As we gallop toward the full moon, why not try a more energetic yoga practice?
The waxing gibbous moon phase begins just after the quarter moon—when the moon is half-illuminated—and ends with the full moon. This waxing gibbous period is a time when energy is growing with the light of the moon; we’ve moved out of the contemplative, dreamlike new-moon phase and are galloping toward the full moon with energy and intention.
This is the time of the month to stop thinking so much and just go for it—do the things you want to do in alignment with your goals and desires. The energy of the waxing moon will help you grow what you want in your life.
In this vein, it’s the best time for a more energetic yoga practice. Here is a trio of postures to try.
Waxing Gibbous Moon Side Bend
This posture help open up the lungs, chest, and shoulders, which helps bring oxygen and energy into the body.
- Stand in Tadasana, with your feet parallel, about hips-distance apart. Soften your knees.
- Reach your arms up to the sky and interlace the fingers, pressing the palms up to the ceiling.
- As you inhale, lengthen your body and then exhale to lean over to the left. Draw your belly in lightly and ensure you are not locking your knees. Take three breaths here.
- Inhale back to center, and then side bend to the other side.
Waxing Gibbous Moon Balancing Pose
This posture is a little more challenging, and the waxing moon is the best time to take on a challenge. Warm up for this one with some core work and hip and hamstring-lengtheners, especially Triangle pose.
- From standing in Tadasana, engage your core and lengthen through your chest. Start with your hands together at your heart.
- Lean your weight into your right foot, and begin to extend your left leg behind you as you lean your chest forward. Try to keep your spine neutral so that everything from your left heel to your head is in a nice straight line.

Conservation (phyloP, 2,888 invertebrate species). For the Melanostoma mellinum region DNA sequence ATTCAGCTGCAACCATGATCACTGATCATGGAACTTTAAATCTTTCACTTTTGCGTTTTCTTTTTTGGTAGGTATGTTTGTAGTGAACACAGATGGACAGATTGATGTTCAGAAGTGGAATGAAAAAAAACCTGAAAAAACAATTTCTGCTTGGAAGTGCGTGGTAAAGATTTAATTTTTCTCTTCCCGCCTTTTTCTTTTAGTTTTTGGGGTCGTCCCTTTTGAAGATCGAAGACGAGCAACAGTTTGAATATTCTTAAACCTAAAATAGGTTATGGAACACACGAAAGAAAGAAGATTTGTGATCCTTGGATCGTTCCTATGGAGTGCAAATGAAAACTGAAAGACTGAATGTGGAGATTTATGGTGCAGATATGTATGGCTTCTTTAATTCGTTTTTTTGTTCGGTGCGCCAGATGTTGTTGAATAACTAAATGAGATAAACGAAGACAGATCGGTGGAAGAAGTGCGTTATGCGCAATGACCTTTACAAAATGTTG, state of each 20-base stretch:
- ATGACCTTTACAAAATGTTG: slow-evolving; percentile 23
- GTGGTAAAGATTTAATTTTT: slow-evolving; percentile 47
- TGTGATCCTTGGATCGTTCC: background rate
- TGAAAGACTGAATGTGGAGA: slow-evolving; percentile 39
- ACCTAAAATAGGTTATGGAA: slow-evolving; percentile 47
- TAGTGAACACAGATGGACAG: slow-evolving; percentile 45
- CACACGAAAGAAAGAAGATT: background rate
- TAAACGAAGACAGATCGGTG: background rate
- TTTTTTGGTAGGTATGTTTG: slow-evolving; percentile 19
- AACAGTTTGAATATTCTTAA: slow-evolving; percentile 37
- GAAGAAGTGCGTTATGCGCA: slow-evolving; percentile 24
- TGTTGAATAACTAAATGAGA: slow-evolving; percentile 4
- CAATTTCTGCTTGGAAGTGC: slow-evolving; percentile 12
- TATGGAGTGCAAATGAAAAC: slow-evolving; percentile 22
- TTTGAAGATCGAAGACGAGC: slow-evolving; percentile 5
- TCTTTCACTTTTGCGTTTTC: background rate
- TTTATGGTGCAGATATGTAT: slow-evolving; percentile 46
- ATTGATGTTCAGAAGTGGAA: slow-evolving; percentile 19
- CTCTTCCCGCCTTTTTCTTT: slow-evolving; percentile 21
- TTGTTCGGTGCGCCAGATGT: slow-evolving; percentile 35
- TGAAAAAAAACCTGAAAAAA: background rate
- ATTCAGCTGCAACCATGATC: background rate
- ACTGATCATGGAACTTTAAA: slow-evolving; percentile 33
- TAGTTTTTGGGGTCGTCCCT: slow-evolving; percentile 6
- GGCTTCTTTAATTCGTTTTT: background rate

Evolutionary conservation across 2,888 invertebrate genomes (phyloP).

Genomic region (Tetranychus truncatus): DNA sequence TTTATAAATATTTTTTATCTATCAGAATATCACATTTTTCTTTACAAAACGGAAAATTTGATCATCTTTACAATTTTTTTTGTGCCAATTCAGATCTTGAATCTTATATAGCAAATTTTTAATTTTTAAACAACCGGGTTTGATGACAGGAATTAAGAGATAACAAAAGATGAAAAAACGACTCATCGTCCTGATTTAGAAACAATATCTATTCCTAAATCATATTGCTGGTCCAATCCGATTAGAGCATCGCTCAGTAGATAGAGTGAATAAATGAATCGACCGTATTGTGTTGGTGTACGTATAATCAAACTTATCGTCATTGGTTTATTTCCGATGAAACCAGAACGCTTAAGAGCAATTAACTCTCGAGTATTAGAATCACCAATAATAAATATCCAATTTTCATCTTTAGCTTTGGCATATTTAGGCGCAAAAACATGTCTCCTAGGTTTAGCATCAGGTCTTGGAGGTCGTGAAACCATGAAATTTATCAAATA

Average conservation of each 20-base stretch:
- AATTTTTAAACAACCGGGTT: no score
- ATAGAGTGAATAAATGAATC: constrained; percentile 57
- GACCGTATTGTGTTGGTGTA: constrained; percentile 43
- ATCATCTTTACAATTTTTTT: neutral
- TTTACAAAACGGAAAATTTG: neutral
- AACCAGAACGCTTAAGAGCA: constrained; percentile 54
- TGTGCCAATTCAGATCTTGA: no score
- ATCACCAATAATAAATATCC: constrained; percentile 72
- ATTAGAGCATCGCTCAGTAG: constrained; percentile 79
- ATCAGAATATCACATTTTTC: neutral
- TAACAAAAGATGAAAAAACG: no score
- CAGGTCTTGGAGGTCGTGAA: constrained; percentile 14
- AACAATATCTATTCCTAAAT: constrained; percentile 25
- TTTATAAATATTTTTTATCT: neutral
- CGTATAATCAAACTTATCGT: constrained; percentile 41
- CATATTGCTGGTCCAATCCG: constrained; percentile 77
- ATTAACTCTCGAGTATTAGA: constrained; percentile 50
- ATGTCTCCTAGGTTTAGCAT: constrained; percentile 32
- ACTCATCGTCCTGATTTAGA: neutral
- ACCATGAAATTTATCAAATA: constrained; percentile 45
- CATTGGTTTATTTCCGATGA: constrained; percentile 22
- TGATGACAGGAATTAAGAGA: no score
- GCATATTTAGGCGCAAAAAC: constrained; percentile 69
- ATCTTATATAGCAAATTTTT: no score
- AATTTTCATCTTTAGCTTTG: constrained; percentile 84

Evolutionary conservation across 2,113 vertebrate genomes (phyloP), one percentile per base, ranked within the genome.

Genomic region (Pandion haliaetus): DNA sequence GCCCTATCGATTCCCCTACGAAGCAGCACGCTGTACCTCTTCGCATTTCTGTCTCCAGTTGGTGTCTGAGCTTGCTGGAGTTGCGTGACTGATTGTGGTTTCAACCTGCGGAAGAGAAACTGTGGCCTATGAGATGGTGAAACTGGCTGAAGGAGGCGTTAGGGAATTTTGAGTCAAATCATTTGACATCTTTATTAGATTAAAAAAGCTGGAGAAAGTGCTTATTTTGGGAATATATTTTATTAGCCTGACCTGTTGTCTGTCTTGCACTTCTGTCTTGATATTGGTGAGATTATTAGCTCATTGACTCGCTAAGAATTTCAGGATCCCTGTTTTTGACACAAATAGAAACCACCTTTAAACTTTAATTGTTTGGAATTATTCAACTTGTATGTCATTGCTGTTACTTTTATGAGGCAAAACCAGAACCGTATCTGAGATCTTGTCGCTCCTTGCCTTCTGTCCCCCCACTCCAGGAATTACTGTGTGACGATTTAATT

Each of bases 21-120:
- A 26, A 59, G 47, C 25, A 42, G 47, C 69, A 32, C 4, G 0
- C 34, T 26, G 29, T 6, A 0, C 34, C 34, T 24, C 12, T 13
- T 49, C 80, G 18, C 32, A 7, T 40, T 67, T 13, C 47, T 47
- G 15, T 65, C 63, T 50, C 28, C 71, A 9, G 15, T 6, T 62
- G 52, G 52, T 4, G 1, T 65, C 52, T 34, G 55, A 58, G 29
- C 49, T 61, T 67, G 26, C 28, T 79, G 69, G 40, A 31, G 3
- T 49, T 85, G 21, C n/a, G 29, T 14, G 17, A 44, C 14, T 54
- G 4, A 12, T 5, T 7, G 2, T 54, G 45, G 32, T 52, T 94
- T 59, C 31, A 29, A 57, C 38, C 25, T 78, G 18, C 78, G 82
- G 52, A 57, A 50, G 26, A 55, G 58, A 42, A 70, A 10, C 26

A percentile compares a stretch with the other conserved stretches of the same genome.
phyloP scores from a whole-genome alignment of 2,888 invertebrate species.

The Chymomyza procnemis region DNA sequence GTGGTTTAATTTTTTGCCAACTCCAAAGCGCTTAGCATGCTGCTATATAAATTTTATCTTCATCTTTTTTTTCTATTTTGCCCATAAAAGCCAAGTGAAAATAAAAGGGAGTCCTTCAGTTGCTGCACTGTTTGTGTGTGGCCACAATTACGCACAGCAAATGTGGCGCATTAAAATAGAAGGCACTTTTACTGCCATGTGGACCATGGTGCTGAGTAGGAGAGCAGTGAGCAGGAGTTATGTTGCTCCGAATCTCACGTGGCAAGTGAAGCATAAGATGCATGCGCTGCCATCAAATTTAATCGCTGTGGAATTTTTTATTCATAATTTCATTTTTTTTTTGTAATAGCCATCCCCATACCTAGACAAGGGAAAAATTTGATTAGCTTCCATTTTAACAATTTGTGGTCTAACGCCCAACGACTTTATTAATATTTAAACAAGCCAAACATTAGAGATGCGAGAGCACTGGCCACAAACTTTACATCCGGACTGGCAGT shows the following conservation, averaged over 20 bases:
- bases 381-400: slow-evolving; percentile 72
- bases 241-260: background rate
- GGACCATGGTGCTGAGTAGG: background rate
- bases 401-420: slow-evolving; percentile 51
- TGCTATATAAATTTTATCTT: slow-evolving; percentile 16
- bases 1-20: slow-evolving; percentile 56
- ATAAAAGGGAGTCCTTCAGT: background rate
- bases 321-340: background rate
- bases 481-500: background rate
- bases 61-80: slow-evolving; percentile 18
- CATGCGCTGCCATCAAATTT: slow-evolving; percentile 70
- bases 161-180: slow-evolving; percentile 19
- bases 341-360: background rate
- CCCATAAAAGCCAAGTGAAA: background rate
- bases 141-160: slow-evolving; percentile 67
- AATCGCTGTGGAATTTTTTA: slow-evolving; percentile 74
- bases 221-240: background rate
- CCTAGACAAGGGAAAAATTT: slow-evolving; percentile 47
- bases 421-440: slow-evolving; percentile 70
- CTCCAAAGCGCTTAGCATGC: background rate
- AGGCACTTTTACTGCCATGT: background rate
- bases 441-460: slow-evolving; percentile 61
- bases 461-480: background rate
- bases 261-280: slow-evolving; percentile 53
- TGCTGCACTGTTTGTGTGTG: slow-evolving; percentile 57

- When you get to parallel with the floor begin to open your hips and chest to the left, allowing your right hand to come to the floor (or a block on the floor about torso’s distance away from your right pink toe). Your left hand can be on your hip.
- Keep your left foot flexed—the toes will now be facing the side wall. Look to the floor for balance—challenge your balance by looking to the side wall.
- Finally, you can extend your left arm up to the sky. Stay for 5-10 breaths, then square your hips and chest to the floor and gently return to a forward fold.
Waxing Gibbous Moon Inversions
The waxing gibbous moon is an excellent time for inversions. The energy is balanced and rising, and it can be a fun time to try poses like Headstand (the most classic of the inversions), Handstand, Forearm Stand, and so on. [Watch: Julie’s Headstand tutorial.]
Teddy Bear Headstand is a nice option for beginners to inversions that doesn’t require you to go all the way up. This isn’t recommended if you have high blood pressure or any neck issues. If you are pregnant, talk to your practitioner before you try inversions.
How to do a Teddy Bear Headstand
- Start on your hands and knees. Place the top of your head on the floor and your hands on the ground so that the three points—two hands and head—make a triangle or tripod shape. You should be able to clearly see your hands with your eyes, and it should be obvious that your elbows are directly over the top of your wrists.
- Lift up your knees and walk your feet as close to your face as you comfortably can. Then place your knees on the shelf of your upper arms. Bring the toes together, and, if you feel comfortable, press them into each other and lift them up off the ground.
- Stay for 5-10 breaths, then come down gently and rest in Child’s pose.
Want to know more about the moon? Discover the spiritual meaning of moon phases.